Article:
Unless last-minute delays develop, the Hyatt Regency Hotel will open its polished brass doors for business tomorrow afternoon by holding a press conference in its completely remodeled lobby.

Hotel workers have arranged several hundred live plants--yellow and lavender chrysanthemums, philodendrons and palms in vat-sized clay pots--around the edge of a terrace restaurant overlooking the lobby, and along the 120-foot length of the redesigned second-story terrace walkway, a span hotel officials insist is safe and sound.

No clues remain of what happened at 7:05 p.m. July 17 as the Steve Miller Orchestra played the opening bars of Duke Ellington's "Satin Doll."

Gone will be any hint of the disaster that killed 111 people when two suspended skywalks plunged to the crowded lobby floor during a popular tea dance. One hundred eighty-eight were injured in the bloodiest mass disaster in the city's history. Two of the injured died later--a 32-year-old first grade teacher and a dentist, 63, who had gone to the dance with his former wife.

Officials of the city, Hyatt Hotels and Crown Center Redevelopment Corp., owner of the hotel, have agreed to treat the reopening with as little fanfare as possible, to attempt to reassure the public of the safety of the $50 million, 750-room hotel, which first opened in mid-1980.

"From other people's experience, we've seen the best way to handle it is not to talk about it. It'll go away," says Jim Smither, sales director for the Greater Kansas City Convention and Visitors Bureau. "People forget it. Just don't make a big deal out of it."

At 11 a.m. today, two committees of the Greater Kansas City Chamber of Commerce will issue reports on the fitness of the hotel to the city council.

About an hour after the hearing at City Hall ends, if the chamber says the hotel is safe, as expected, the president of Crown Center Redevelopment Corp. and the hotel general manager will answer questions in the lobby. They will report what it cost to redesign the lobby by replacing three suspended skywalks with a terrace 16 feet 7 inches wide supported by five concrete pillars resting on the foundation.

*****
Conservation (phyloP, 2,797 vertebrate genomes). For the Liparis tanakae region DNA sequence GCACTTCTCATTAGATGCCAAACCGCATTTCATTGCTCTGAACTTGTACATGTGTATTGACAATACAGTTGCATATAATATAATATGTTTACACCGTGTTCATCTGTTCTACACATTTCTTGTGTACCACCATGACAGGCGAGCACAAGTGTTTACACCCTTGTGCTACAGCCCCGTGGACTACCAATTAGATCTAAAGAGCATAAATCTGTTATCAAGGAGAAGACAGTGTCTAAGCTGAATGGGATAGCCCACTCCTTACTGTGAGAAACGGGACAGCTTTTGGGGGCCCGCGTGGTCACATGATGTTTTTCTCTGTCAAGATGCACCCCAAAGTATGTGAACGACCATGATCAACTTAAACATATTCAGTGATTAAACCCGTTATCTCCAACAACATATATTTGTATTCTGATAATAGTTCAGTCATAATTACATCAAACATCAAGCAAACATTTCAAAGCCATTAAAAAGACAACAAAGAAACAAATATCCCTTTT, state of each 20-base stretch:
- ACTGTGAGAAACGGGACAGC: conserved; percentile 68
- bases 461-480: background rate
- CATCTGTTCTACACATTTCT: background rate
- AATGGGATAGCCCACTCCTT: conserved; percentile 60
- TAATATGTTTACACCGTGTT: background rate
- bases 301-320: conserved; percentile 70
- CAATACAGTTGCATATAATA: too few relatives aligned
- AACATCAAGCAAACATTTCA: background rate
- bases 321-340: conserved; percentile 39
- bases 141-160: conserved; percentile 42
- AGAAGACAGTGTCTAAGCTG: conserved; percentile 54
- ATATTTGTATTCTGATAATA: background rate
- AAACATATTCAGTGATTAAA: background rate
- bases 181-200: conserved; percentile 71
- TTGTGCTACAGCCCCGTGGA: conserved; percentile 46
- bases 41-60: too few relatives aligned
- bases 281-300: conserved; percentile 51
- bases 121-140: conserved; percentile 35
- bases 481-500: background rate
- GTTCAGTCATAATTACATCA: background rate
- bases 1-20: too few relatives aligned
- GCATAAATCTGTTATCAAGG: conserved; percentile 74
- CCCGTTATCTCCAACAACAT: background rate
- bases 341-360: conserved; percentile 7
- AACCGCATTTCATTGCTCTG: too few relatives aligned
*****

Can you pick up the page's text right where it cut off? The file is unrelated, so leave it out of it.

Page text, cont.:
Then, if all goes by plan, the first convention guests of the Hyatt's fall season can register. They are 50 members of the National Ornamental and Miscellaneous Metal Association, followed by 1,500 members of the Missouri Restaurant Association and a two-day meeting of the Federal Reserve Bank of Kansas City. The American Association of Trial Lawyers backed out of a commitment for a 1982 convention, pleading possible conflicts of interest because members could be handling some of the civil cases stemming from the accident.

Nearly 120 lawsuits seeking more than $2 billion in actual and punitive damages have been filed in Jackson County Circuit Court and U.S. District Court here. Missouri residents file in state court, out-of-state plaintiffs in federal court.

"I think most lawyers believe most cases will be settled out of court," says Circuit Judge Timothy O'Leary. "But some will probably go to trial."

Perhaps the greatest impact of the Hyatt disaster has been on the survivors. One person whose father was killed under the skywalks has taken up the personal cause of inspecting buildings. A middle-aged woman who was standing on the hotel's third skywalk--the one that didn't fall--required counseling before she would go into even a small shopping mall, and needed additional coaching before she was able to walk across a suspended walkway in a larger shopping center. A retired engineer has forced himself first to drive by the Hyatt, then walk by, then listen to "Satin Doll" on a stereo until he could control his fear.